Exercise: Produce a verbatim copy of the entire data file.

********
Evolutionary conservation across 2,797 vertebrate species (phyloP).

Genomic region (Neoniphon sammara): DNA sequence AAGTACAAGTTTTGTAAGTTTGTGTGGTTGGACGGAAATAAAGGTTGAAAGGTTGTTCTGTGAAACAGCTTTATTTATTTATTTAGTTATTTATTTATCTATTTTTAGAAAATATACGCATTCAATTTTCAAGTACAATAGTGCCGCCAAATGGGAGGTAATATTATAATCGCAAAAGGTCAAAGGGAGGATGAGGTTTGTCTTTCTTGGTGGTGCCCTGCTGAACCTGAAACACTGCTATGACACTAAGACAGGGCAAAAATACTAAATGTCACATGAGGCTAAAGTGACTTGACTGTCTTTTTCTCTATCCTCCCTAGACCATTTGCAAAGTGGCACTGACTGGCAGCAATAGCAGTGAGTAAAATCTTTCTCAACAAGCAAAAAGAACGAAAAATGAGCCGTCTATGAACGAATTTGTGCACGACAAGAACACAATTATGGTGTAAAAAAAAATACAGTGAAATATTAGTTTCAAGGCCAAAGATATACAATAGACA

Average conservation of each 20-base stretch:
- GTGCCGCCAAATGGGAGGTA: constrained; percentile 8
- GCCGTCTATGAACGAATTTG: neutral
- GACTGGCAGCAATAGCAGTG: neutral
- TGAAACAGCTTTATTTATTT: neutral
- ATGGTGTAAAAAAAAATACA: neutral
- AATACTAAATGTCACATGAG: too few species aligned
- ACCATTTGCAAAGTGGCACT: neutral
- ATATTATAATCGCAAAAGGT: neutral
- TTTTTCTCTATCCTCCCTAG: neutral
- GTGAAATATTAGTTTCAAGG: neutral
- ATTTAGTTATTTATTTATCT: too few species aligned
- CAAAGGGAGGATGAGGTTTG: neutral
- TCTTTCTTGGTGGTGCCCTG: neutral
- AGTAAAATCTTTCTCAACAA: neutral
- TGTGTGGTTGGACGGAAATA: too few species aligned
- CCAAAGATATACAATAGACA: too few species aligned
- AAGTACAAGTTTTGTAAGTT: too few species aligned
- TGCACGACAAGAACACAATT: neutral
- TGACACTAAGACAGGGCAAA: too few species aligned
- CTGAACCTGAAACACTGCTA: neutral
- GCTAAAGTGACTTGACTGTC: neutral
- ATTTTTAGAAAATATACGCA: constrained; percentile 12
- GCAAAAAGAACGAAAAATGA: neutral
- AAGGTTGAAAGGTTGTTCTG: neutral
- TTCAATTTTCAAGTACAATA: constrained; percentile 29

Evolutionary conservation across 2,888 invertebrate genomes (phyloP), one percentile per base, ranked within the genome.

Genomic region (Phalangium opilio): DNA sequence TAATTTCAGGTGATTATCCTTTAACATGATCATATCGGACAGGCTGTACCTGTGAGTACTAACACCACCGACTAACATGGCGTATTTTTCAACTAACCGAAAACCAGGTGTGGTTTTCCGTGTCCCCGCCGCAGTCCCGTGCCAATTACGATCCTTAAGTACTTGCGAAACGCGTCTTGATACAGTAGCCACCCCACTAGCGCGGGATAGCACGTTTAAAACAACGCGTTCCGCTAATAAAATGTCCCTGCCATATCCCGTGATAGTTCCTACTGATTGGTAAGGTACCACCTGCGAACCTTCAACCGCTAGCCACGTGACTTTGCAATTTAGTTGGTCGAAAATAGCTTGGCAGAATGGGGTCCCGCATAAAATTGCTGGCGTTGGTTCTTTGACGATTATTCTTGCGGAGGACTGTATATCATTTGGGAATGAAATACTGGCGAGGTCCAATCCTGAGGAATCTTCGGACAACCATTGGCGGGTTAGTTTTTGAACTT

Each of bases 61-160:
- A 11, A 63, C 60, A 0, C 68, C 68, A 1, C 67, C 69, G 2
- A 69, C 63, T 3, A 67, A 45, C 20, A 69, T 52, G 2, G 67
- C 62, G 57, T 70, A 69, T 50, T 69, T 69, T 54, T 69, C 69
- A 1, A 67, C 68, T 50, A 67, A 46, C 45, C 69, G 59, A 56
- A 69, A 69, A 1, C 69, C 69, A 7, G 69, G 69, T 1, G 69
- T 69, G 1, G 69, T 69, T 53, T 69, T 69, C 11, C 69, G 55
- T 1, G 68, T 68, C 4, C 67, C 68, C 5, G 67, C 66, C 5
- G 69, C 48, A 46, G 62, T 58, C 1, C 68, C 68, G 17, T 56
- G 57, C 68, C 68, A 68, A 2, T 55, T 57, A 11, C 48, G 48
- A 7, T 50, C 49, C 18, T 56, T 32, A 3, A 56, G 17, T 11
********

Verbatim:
Evolutionary conservation across 2,797 vertebrate species (phyloP).

Genomic region (Neoniphon sammara): DNA sequence AAGTACAAGTTTTGTAAGTTTGTGTGGTTGGACGGAAATAAAGGTTGAAAGGTTGTTCTGTGAAACAGCTTTATTTATTTATTTAGTTATTTATTTATCTATTTTTAGAAAATATACGCATTCAATTTTCAAGTACAATAGTGCCGCCAAATGGGAGGTAATATTATAATCGCAAAAGGTCAAAGGGAGGATGAGGTTTGTCTTTCTTGGTGGTGCCCTGCTGAACCTGAAACACTGCTATGACACTAAGACAGGGCAAAAATACTAAATGTCACATGAGGCTAAAGTGACTTGACTGTCTTTTTCTCTATCCTCCCTAGACCATTTGCAAAGTGGCACTGACTGGCAGCAATAGCAGTGAGTAAAATCTTTCTCAACAAGCAAAAAGAACGAAAAATGAGCCGTCTATGAACGAATTTGTGCACGACAAGAACACAATTATGGTGTAAAAAAAAATACAGTGAAATATTAGTTTCAAGGCCAAAGATATACAATAGACA

Average conservation of each 20-base stretch:
- GTGCCGCCAAATGGGAGGTA: constrained; percentile 8
- GCCGTCTATGAACGAATTTG: neutral
- GACTGGCAGCAATAGCAGTG: neutral
- TGAAACAGCTTTATTTATTT: neutral
- ATGGTGTAAAAAAAAATACA: neutral
- AATACTAAATGTCACATGAG: too few species aligned
- ACCATTTGCAAAGTGGCACT: neutral
- ATATTATAATCGCAAAAGGT: neutral
- TTTTTCTCTATCCTCCCTAG: neutral
- GTGAAATATTAGTTTCAAGG: neutral
- ATTTAGTTATTTATTTATCT: too few species aligned
- CAAAGGGAGGATGAGGTTTG: neutral
- TCTTTCTTGGTGGTGCCCTG: neutral
- AGTAAAATCTTTCTCAACAA: neutral
- TGTGTGGTTGGACGGAAATA: too few species aligned
- CCAAAGATATACAATAGACA: too few species aligned
- AAGTACAAGTTTTGTAAGTT: too few species aligned
- TGCACGACAAGAACACAATT: neutral
- TGACACTAAGACAGGGCAAA: too few species aligned
- CTGAACCTGAAACACTGCTA: neutral
- GCTAAAGTGACTTGACTGTC: neutral
- ATTTTTAGAAAATATACGCA: constrained; percentile 12
- GCAAAAAGAACGAAAAATGA: neutral
- AAGGTTGAAAGGTTGTTCTG: neutral
- TTCAATTTTCAAGTACAATA: constrained; percentile 29

Evolutionary conservation across 2,888 invertebrate genomes (phyloP), one percentile per base, ranked within the genome.

Genomic region (Phalangium opilio): DNA sequence TAATTTCAGGTGATTATCCTTTAACATGATCATATCGGACAGGCTGTACCTGTGAGTACTAACACCACCGACTAACATGGCGTATTTTTCAACTAACCGAAAACCAGGTGTGGTTTTCCGTGTCCCCGCCGCAGTCCCGTGCCAATTACGATCCTTAAGTACTTGCGAAACGCGTCTTGATACAGTAGCCACCCCACTAGCGCGGGATAGCACGTTTAAAACAACGCGTTCCGCTAATAAAATGTCCCTGCCATATCCCGTGATAGTTCCTACTGATTGGTAAGGTACCACCTGCGAACCTTCAACCGCTAGCCACGTGACTTTGCAATTTAGTTGGTCGAAAATAGCTTGGCAGAATGGGGTCCCGCATAAAATTGCTGGCGTTGGTTCTTTGACGATTATTCTTGCGGAGGACTGTATATCATTTGGGAATGAAATACTGGCGAGGTCCAATCCTGAGGAATCTTCGGACAACCATTGGCGGGTTAGTTTTTGAACTT

Each of bases 61-160:
- A 11, A 63, C 60, A 0, C 68, C 68, A 1, C 67, C 69, G 2
- A 69, C 63, T 3, A 67, A 45, C 20, A 69, T 52, G 2, G 67
- C 62, G 57, T 70, A 69, T 50, T 69, T 69, T 54, T 69, C 69
- A 1, A 67, C 68, T 50, A 67, A 46, C 45, C 69, G 59, A 56
- A 69, A 69, A 1, C 69, C 69, A 7, G 69, G 69, T 1, G 69
- T 69, G 1, G 69, T 69, T 53, T 69, T 69, C 11, C 69, G 55
- T 1, G 68, T 68, C 4, C 67, C 68, C 5, G 67, C 66, C 5
- G 69, C 48, A 46, G 62, T 58, C 1, C 68, C 68, G 17, T 56
- G 57, C 68, C 68, A 68, A 2, T 55, T 57, A 11, C 48, G 48
- A 7, T 50, C 49, C 18, T 56, T 32, A 3, A 56, G 17, T 11